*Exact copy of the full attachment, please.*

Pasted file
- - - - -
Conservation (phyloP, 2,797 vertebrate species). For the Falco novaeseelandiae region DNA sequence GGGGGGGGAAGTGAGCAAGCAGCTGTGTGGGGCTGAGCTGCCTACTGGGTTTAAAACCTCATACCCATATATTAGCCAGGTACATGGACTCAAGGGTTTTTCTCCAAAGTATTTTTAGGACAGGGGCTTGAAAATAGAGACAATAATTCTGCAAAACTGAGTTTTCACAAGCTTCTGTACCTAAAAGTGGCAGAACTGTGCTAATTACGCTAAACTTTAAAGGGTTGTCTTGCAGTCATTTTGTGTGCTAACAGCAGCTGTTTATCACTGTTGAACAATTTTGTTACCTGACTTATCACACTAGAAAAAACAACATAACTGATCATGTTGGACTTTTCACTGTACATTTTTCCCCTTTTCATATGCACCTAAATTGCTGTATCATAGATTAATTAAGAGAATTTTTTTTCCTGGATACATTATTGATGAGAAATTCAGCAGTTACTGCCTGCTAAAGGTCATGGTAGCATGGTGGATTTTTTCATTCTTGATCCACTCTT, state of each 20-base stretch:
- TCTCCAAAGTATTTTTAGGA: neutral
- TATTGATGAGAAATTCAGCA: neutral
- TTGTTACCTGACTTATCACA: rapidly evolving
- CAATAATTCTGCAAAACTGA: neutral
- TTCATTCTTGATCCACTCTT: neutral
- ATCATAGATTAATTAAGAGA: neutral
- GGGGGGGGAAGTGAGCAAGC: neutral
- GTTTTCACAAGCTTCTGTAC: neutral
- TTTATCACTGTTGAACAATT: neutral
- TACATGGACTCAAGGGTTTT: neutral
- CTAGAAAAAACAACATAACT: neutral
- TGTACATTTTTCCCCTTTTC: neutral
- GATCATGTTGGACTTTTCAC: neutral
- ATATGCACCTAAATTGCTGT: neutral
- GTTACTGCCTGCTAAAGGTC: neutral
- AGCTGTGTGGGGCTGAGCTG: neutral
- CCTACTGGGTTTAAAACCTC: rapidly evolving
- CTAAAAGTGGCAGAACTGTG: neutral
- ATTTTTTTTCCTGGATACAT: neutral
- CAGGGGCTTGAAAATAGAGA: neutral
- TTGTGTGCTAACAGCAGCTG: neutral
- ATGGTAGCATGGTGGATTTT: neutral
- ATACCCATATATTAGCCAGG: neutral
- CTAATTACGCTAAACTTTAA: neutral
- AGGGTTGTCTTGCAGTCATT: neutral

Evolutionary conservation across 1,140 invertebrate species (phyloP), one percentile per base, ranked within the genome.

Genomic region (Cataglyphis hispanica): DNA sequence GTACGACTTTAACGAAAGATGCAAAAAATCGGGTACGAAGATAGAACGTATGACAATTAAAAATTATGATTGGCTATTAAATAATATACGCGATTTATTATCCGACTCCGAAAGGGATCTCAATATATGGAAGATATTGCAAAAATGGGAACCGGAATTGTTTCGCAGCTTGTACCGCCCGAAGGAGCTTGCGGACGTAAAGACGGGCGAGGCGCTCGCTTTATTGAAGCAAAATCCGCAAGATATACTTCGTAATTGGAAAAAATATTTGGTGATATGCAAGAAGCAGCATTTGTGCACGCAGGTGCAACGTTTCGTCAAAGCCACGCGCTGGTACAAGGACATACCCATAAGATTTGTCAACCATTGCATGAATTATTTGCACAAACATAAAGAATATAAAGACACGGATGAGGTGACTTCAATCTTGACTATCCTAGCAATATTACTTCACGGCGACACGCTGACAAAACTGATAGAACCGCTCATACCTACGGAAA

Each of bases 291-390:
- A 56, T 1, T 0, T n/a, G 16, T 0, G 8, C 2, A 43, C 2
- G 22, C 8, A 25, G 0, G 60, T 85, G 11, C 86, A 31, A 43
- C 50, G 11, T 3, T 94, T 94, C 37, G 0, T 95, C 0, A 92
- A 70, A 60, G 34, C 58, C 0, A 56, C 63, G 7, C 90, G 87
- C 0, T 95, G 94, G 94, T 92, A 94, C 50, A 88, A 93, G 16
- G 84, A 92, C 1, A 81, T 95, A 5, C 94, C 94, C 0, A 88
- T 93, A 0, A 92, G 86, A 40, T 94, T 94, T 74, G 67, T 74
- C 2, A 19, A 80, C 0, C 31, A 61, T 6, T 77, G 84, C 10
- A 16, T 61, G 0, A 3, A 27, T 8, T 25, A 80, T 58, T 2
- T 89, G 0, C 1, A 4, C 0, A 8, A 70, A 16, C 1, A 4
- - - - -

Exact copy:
Conservation (phyloP, 2,797 vertebrate species). For the Falco novaeseelandiae region DNA sequence GGGGGGGGAAGTGAGCAAGCAGCTGTGTGGGGCTGAGCTGCCTACTGGGTTTAAAACCTCATACCCATATATTAGCCAGGTACATGGACTCAAGGGTTTTTCTCCAAAGTATTTTTAGGACAGGGGCTTGAAAATAGAGACAATAATTCTGCAAAACTGAGTTTTCACAAGCTTCTGTACCTAAAAGTGGCAGAACTGTGCTAATTACGCTAAACTTTAAAGGGTTGTCTTGCAGTCATTTTGTGTGCTAACAGCAGCTGTTTATCACTGTTGAACAATTTTGTTACCTGACTTATCACACTAGAAAAAACAACATAACTGATCATGTTGGACTTTTCACTGTACATTTTTCCCCTTTTCATATGCACCTAAATTGCTGTATCATAGATTAATTAAGAGAATTTTTTTTCCTGGATACATTATTGATGAGAAATTCAGCAGTTACTGCCTGCTAAAGGTCATGGTAGCATGGTGGATTTTTTCATTCTTGATCCACTCTT, state of each 20-base stretch:
- TCTCCAAAGTATTTTTAGGA: neutral
- TATTGATGAGAAATTCAGCA: neutral
- TTGTTACCTGACTTATCACA: rapidly evolving
- CAATAATTCTGCAAAACTGA: neutral
- TTCATTCTTGATCCACTCTT: neutral
- ATCATAGATTAATTAAGAGA: neutral
- GGGGGGGGAAGTGAGCAAGC: neutral
- GTTTTCACAAGCTTCTGTAC: neutral
- TTTATCACTGTTGAACAATT: neutral
- TACATGGACTCAAGGGTTTT: neutral
- CTAGAAAAAACAACATAACT: neutral
- TGTACATTTTTCCCCTTTTC: neutral
- GATCATGTTGGACTTTTCAC: neutral
- ATATGCACCTAAATTGCTGT: neutral
- GTTACTGCCTGCTAAAGGTC: neutral
- AGCTGTGTGGGGCTGAGCTG: neutral
- CCTACTGGGTTTAAAACCTC: rapidly evolving
- CTAAAAGTGGCAGAACTGTG: neutral
- ATTTTTTTTCCTGGATACAT: neutral
- CAGGGGCTTGAAAATAGAGA: neutral
- TTGTGTGCTAACAGCAGCTG: neutral
- ATGGTAGCATGGTGGATTTT: neutral
- ATACCCATATATTAGCCAGG: neutral
- CTAATTACGCTAAACTTTAA: neutral
- AGGGTTGTCTTGCAGTCATT: neutral

Evolutionary conservation across 1,140 invertebrate species (phyloP), one percentile per base, ranked within the genome.

Genomic region (Cataglyphis hispanica): DNA sequence GTACGACTTTAACGAAAGATGCAAAAAATCGGGTACGAAGATAGAACGTATGACAATTAAAAATTATGATTGGCTATTAAATAATATACGCGATTTATTATCCGACTCCGAAAGGGATCTCAATATATGGAAGATATTGCAAAAATGGGAACCGGAATTGTTTCGCAGCTTGTACCGCCCGAAGGAGCTTGCGGACGTAAAGACGGGCGAGGCGCTCGCTTTATTGAAGCAAAATCCGCAAGATATACTTCGTAATTGGAAAAAATATTTGGTGATATGCAAGAAGCAGCATTTGTGCACGCAGGTGCAACGTTTCGTCAAAGCCACGCGCTGGTACAAGGACATACCCATAAGATTTGTCAACCATTGCATGAATTATTTGCACAAACATAAAGAATATAAAGACACGGATGAGGTGACTTCAATCTTGACTATCCTAGCAATATTACTTCACGGCGACACGCTGACAAAACTGATAGAACCGCTCATACCTACGGAAA

Each of bases 291-390:
- A 56, T 1, T 0, T n/a, G 16, T 0, G 8, C 2, A 43, C 2
- G 22, C 8, A 25, G 0, G 60, T 85, G 11, C 86, A 31, A 43
- C 50, G 11, T 3, T 94, T 94, C 37, G 0, T 95, C 0, A 92
- A 70, A 60, G 34, C 58, C 0, A 56, C 63, G 7, C 90, G 87
- C 0, T 95, G 94, G 94, T 92, A 94, C 50, A 88, A 93, G 16
- G 84, A 92, C 1, A 81, T 95, A 5, C 94, C 94, C 0, A 88
- T 93, A 0, A 92, G 86, A 40, T 94, T 94, T 74, G 67, T 74
- C 2, A 19, A 80, C 0, C 31, A 61, T 6, T 77, G 84, C 10
- A 16, T 61, G 0, A 3, A 27, T 8, T 25, A 80, T 58, T 2
- T 89, G 0, C 1, A 4, C 0, A 8, A 70, A 16, C 1, A 4